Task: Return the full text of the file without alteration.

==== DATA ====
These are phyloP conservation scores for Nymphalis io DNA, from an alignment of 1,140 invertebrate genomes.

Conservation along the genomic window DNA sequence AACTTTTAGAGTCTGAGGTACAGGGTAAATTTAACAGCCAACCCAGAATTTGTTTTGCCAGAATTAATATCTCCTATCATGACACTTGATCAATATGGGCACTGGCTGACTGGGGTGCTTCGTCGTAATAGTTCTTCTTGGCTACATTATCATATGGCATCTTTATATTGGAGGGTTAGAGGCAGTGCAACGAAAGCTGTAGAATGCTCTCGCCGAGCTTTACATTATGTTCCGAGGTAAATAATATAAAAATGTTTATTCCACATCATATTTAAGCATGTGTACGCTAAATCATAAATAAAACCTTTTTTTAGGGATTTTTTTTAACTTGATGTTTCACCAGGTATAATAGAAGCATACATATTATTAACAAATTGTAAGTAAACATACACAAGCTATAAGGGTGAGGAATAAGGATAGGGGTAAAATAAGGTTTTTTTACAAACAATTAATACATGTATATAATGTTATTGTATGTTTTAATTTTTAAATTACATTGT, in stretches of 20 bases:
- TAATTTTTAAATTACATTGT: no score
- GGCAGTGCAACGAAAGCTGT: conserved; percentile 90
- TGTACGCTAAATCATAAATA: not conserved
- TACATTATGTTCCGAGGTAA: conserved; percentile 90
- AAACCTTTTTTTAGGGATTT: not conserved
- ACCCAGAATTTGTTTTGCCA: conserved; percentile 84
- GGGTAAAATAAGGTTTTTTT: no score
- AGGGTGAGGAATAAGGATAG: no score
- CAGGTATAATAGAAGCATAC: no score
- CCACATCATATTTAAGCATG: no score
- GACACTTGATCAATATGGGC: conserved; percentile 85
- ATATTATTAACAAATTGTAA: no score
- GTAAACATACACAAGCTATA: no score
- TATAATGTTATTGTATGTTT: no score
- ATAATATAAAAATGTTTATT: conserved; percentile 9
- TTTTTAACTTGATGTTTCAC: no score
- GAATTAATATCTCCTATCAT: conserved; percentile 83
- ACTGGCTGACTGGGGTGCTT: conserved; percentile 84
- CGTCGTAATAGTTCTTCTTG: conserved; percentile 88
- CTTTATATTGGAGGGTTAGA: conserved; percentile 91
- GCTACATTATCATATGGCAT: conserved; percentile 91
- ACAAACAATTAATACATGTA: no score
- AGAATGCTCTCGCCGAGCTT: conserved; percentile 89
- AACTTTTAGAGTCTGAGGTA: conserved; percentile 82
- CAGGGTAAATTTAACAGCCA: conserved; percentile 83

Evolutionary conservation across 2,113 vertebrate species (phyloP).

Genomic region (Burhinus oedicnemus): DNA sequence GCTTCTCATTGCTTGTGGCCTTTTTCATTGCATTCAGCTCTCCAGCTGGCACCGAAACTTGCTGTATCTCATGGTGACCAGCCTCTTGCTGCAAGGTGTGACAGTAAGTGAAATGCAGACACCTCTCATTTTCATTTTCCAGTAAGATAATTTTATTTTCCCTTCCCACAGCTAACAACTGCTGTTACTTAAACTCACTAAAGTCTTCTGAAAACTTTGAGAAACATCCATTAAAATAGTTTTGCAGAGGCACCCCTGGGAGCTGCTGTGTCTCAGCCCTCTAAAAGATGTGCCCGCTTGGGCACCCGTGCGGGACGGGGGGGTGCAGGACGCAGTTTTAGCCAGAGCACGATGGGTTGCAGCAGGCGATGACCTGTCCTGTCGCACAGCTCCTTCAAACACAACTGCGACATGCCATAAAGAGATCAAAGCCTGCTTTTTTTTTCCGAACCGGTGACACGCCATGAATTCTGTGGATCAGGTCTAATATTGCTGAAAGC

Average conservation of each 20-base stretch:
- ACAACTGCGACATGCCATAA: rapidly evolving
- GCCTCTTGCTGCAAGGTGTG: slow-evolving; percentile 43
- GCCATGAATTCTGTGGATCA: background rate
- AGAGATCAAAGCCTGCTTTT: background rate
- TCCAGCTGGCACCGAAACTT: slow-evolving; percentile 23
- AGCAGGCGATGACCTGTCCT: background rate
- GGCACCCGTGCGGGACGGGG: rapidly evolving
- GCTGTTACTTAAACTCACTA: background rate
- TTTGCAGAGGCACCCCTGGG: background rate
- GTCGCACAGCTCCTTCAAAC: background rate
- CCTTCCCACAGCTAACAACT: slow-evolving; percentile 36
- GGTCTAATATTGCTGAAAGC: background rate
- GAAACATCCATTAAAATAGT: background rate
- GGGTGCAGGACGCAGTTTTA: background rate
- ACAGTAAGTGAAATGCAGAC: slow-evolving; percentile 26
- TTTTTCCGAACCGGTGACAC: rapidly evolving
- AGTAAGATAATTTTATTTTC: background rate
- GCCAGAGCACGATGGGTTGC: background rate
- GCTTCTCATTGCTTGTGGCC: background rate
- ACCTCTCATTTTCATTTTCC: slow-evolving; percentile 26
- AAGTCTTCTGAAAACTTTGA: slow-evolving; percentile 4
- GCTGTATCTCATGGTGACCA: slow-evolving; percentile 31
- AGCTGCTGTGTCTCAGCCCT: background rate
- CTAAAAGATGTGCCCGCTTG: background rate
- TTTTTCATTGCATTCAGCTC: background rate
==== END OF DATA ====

These are phyloP conservation scores for Nymphalis io DNA, from an alignment of 1,140 invertebrate genomes.

Conservation along the genomic window DNA sequence AACTTTTAGAGTCTGAGGTACAGGGTAAATTTAACAGCCAACCCAGAATTTGTTTTGCCAGAATTAATATCTCCTATCATGACACTTGATCAATATGGGCACTGGCTGACTGGGGTGCTTCGTCGTAATAGTTCTTCTTGGCTACATTATCATATGGCATCTTTATATTGGAGGGTTAGAGGCAGTGCAACGAAAGCTGTAGAATGCTCTCGCCGAGCTTTACATTATGTTCCGAGGTAAATAATATAAAAATGTTTATTCCACATCATATTTAAGCATGTGTACGCTAAATCATAAATAAAACCTTTTTTTAGGGATTTTTTTTAACTTGATGTTTCACCAGGTATAATAGAAGCATACATATTATTAACAAATTGTAAGTAAACATACACAAGCTATAAGGGTGAGGAATAAGGATAGGGGTAAAATAAGGTTTTTTTACAAACAATTAATACATGTATATAATGTTATTGTATGTTTTAATTTTTAAATTACATTGT, in stretches of 20 bases:
- TAATTTTTAAATTACATTGT: no score
- GGCAGTGCAACGAAAGCTGT: conserved; percentile 90
- TGTACGCTAAATCATAAATA: not conserved
- TACATTATGTTCCGAGGTAA: conserved; percentile 90
- AAACCTTTTTTTAGGGATTT: not conserved
- ACCCAGAATTTGTTTTGCCA: conserved; percentile 84
- GGGTAAAATAAGGTTTTTTT: no score
- AGGGTGAGGAATAAGGATAG: no score
- CAGGTATAATAGAAGCATAC: no score
- CCACATCATATTTAAGCATG: no score
- GACACTTGATCAATATGGGC: conserved; percentile 85
- ATATTATTAACAAATTGTAA: no score
- GTAAACATACACAAGCTATA: no score
- TATAATGTTATTGTATGTTT: no score
- ATAATATAAAAATGTTTATT: conserved; percentile 9
- TTTTTAACTTGATGTTTCAC: no score
- GAATTAATATCTCCTATCAT: conserved; percentile 83
- ACTGGCTGACTGGGGTGCTT: conserved; percentile 84
- CGTCGTAATAGTTCTTCTTG: conserved; percentile 88
- CTTTATATTGGAGGGTTAGA: conserved; percentile 91
- GCTACATTATCATATGGCAT: conserved; percentile 91
- ACAAACAATTAATACATGTA: no score
- AGAATGCTCTCGCCGAGCTT: conserved; percentile 89
- AACTTTTAGAGTCTGAGGTA: conserved; percentile 82
- CAGGGTAAATTTAACAGCCA: conserved; percentile 83

Evolutionary conservation across 2,113 vertebrate species (phyloP).

Genomic region (Burhinus oedicnemus): DNA sequence GCTTCTCATTGCTTGTGGCCTTTTTCATTGCATTCAGCTCTCCAGCTGGCACCGAAACTTGCTGTATCTCATGGTGACCAGCCTCTTGCTGCAAGGTGTGACAGTAAGTGAAATGCAGACACCTCTCATTTTCATTTTCCAGTAAGATAATTTTATTTTCCCTTCCCACAGCTAACAACTGCTGTTACTTAAACTCACTAAAGTCTTCTGAAAACTTTGAGAAACATCCATTAAAATAGTTTTGCAGAGGCACCCCTGGGAGCTGCTGTGTCTCAGCCCTCTAAAAGATGTGCCCGCTTGGGCACCCGTGCGGGACGGGGGGGTGCAGGACGCAGTTTTAGCCAGAGCACGATGGGTTGCAGCAGGCGATGACCTGTCCTGTCGCACAGCTCCTTCAAACACAACTGCGACATGCCATAAAGAGATCAAAGCCTGCTTTTTTTTTCCGAACCGGTGACACGCCATGAATTCTGTGGATCAGGTCTAATATTGCTGAAAGC

Average conservation of each 20-base stretch:
- ACAACTGCGACATGCCATAA: rapidly evolving
- GCCTCTTGCTGCAAGGTGTG: slow-evolving; percentile 43
- GCCATGAATTCTGTGGATCA: background rate
- AGAGATCAAAGCCTGCTTTT: background rate
- TCCAGCTGGCACCGAAACTT: slow-evolving; percentile 23
- AGCAGGCGATGACCTGTCCT: background rate
- GGCACCCGTGCGGGACGGGG: rapidly evolving
- GCTGTTACTTAAACTCACTA: background rate
- TTTGCAGAGGCACCCCTGGG: background rate
- GTCGCACAGCTCCTTCAAAC: background rate
- CCTTCCCACAGCTAACAACT: slow-evolving; percentile 36
- GGTCTAATATTGCTGAAAGC: background rate
- GAAACATCCATTAAAATAGT: background rate
- GGGTGCAGGACGCAGTTTTA: background rate
- ACAGTAAGTGAAATGCAGAC: slow-evolving; percentile 26
- TTTTTCCGAACCGGTGACAC: rapidly evolving
- AGTAAGATAATTTTATTTTC: background rate
- GCCAGAGCACGATGGGTTGC: background rate
- GCTTCTCATTGCTTGTGGCC: background rate
- ACCTCTCATTTTCATTTTCC: slow-evolving; percentile 26
- AAGTCTTCTGAAAACTTTGA: slow-evolving; percentile 4
- GCTGTATCTCATGGTGACCA: slow-evolving; percentile 31
- AGCTGCTGTGTCTCAGCCCT: background rate
- CTAAAAGATGTGCCCGCTTG: background rate
- TTTTTCATTGCATTCAGCTC: background rate